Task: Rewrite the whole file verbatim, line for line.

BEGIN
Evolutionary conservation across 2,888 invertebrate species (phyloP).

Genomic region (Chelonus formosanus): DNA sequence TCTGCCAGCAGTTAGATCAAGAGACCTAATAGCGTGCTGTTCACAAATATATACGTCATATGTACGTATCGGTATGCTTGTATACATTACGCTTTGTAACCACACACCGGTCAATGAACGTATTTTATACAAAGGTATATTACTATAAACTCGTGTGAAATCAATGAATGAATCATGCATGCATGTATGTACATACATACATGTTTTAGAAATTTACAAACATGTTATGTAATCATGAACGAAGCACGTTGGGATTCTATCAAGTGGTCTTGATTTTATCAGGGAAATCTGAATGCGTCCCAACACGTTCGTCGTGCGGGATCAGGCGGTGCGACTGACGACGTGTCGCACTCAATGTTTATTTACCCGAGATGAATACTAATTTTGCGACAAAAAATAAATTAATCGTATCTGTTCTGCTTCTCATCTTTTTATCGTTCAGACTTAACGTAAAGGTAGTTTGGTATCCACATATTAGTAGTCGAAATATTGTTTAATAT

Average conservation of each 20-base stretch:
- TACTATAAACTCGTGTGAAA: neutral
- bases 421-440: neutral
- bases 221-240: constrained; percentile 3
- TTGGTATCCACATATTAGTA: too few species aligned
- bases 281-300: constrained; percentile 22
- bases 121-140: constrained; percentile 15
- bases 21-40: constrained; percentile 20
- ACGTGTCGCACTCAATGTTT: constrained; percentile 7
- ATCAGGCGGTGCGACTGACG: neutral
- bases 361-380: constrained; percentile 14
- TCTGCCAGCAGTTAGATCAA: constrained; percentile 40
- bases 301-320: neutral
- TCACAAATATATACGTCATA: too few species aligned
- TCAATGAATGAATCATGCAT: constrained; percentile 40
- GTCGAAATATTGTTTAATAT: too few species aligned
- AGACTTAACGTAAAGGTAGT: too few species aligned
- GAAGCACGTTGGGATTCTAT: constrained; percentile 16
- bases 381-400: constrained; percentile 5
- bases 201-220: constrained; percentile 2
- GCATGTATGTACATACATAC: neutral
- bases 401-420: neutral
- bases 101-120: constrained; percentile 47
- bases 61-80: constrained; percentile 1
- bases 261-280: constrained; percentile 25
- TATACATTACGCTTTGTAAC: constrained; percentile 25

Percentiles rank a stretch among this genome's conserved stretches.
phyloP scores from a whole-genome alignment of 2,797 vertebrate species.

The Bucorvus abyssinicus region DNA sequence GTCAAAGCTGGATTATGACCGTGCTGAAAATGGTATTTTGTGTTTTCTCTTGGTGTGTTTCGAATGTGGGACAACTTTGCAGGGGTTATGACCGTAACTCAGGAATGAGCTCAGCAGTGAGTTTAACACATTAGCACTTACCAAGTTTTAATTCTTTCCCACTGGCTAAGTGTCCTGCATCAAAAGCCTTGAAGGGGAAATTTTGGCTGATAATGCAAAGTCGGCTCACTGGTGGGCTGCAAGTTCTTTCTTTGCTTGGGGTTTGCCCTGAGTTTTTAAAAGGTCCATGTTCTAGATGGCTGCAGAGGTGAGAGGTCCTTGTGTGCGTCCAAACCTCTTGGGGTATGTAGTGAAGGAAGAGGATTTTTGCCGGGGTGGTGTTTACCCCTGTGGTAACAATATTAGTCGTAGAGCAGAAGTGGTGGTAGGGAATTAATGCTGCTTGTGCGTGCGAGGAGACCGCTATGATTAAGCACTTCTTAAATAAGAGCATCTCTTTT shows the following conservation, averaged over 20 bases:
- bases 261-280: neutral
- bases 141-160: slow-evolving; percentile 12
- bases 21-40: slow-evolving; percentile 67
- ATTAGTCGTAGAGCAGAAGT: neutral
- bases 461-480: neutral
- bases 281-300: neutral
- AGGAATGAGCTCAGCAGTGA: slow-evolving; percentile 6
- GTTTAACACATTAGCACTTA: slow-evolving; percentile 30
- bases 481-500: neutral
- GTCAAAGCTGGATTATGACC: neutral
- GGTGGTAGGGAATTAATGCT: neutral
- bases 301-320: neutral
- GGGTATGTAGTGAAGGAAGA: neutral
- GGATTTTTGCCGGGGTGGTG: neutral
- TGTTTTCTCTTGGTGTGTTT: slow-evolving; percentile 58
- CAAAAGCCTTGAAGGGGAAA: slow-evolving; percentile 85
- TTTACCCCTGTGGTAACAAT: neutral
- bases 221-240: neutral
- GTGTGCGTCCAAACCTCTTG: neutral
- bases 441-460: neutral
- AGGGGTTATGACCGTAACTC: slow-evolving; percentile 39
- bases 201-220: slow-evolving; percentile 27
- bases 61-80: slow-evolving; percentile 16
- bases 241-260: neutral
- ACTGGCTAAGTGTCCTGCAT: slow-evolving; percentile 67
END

Evolutionary conservation across 2,888 invertebrate species (phyloP).

Genomic region (Chelonus formosanus): DNA sequence TCTGCCAGCAGTTAGATCAAGAGACCTAATAGCGTGCTGTTCACAAATATATACGTCATATGTACGTATCGGTATGCTTGTATACATTACGCTTTGTAACCACACACCGGTCAATGAACGTATTTTATACAAAGGTATATTACTATAAACTCGTGTGAAATCAATGAATGAATCATGCATGCATGTATGTACATACATACATGTTTTAGAAATTTACAAACATGTTATGTAATCATGAACGAAGCACGTTGGGATTCTATCAAGTGGTCTTGATTTTATCAGGGAAATCTGAATGCGTCCCAACACGTTCGTCGTGCGGGATCAGGCGGTGCGACTGACGACGTGTCGCACTCAATGTTTATTTACCCGAGATGAATACTAATTTTGCGACAAAAAATAAATTAATCGTATCTGTTCTGCTTCTCATCTTTTTATCGTTCAGACTTAACGTAAAGGTAGTTTGGTATCCACATATTAGTAGTCGAAATATTGTTTAATAT

Average conservation of each 20-base stretch:
- TACTATAAACTCGTGTGAAA: neutral
- bases 421-440: neutral
- bases 221-240: constrained; percentile 3
- TTGGTATCCACATATTAGTA: too few species aligned
- bases 281-300: constrained; percentile 22
- bases 121-140: constrained; percentile 15
- bases 21-40: constrained; percentile 20
- ACGTGTCGCACTCAATGTTT: constrained; percentile 7
- ATCAGGCGGTGCGACTGACG: neutral
- bases 361-380: constrained; percentile 14
- TCTGCCAGCAGTTAGATCAA: constrained; percentile 40
- bases 301-320: neutral
- TCACAAATATATACGTCATA: too few species aligned
- TCAATGAATGAATCATGCAT: constrained; percentile 40
- GTCGAAATATTGTTTAATAT: too few species aligned
- AGACTTAACGTAAAGGTAGT: too few species aligned
- GAAGCACGTTGGGATTCTAT: constrained; percentile 16
- bases 381-400: constrained; percentile 5
- bases 201-220: constrained; percentile 2
- GCATGTATGTACATACATAC: neutral
- bases 401-420: neutral
- bases 101-120: constrained; percentile 47
- bases 61-80: constrained; percentile 1
- bases 261-280: constrained; percentile 25
- TATACATTACGCTTTGTAAC: constrained; percentile 25

Percentiles rank a stretch among this genome's conserved stretches.
phyloP scores from a whole-genome alignment of 2,797 vertebrate species.

The Bucorvus abyssinicus region DNA sequence GTCAAAGCTGGATTATGACCGTGCTGAAAATGGTATTTTGTGTTTTCTCTTGGTGTGTTTCGAATGTGGGACAACTTTGCAGGGGTTATGACCGTAACTCAGGAATGAGCTCAGCAGTGAGTTTAACACATTAGCACTTACCAAGTTTTAATTCTTTCCCACTGGCTAAGTGTCCTGCATCAAAAGCCTTGAAGGGGAAATTTTGGCTGATAATGCAAAGTCGGCTCACTGGTGGGCTGCAAGTTCTTTCTTTGCTTGGGGTTTGCCCTGAGTTTTTAAAAGGTCCATGTTCTAGATGGCTGCAGAGGTGAGAGGTCCTTGTGTGCGTCCAAACCTCTTGGGGTATGTAGTGAAGGAAGAGGATTTTTGCCGGGGTGGTGTTTACCCCTGTGGTAACAATATTAGTCGTAGAGCAGAAGTGGTGGTAGGGAATTAATGCTGCTTGTGCGTGCGAGGAGACCGCTATGATTAAGCACTTCTTAAATAAGAGCATCTCTTTT shows the following conservation, averaged over 20 bases:
- bases 261-280: neutral
- bases 141-160: slow-evolving; percentile 12
- bases 21-40: slow-evolving; percentile 67
- ATTAGTCGTAGAGCAGAAGT: neutral
- bases 461-480: neutral
- bases 281-300: neutral
- AGGAATGAGCTCAGCAGTGA: slow-evolving; percentile 6
- GTTTAACACATTAGCACTTA: slow-evolving; percentile 30
- bases 481-500: neutral
- GTCAAAGCTGGATTATGACC: neutral
- GGTGGTAGGGAATTAATGCT: neutral
- bases 301-320: neutral
- GGGTATGTAGTGAAGGAAGA: neutral
- GGATTTTTGCCGGGGTGGTG: neutral
- TGTTTTCTCTTGGTGTGTTT: slow-evolving; percentile 58
- CAAAAGCCTTGAAGGGGAAA: slow-evolving; percentile 85
- TTTACCCCTGTGGTAACAAT: neutral
- bases 221-240: neutral
- GTGTGCGTCCAAACCTCTTG: neutral
- bases 441-460: neutral
- AGGGGTTATGACCGTAACTC: slow-evolving; percentile 39
- bases 201-220: slow-evolving; percentile 27
- bases 61-80: slow-evolving; percentile 16
- bases 241-260: neutral
- ACTGGCTAAGTGTCCTGCAT: slow-evolving; percentile 67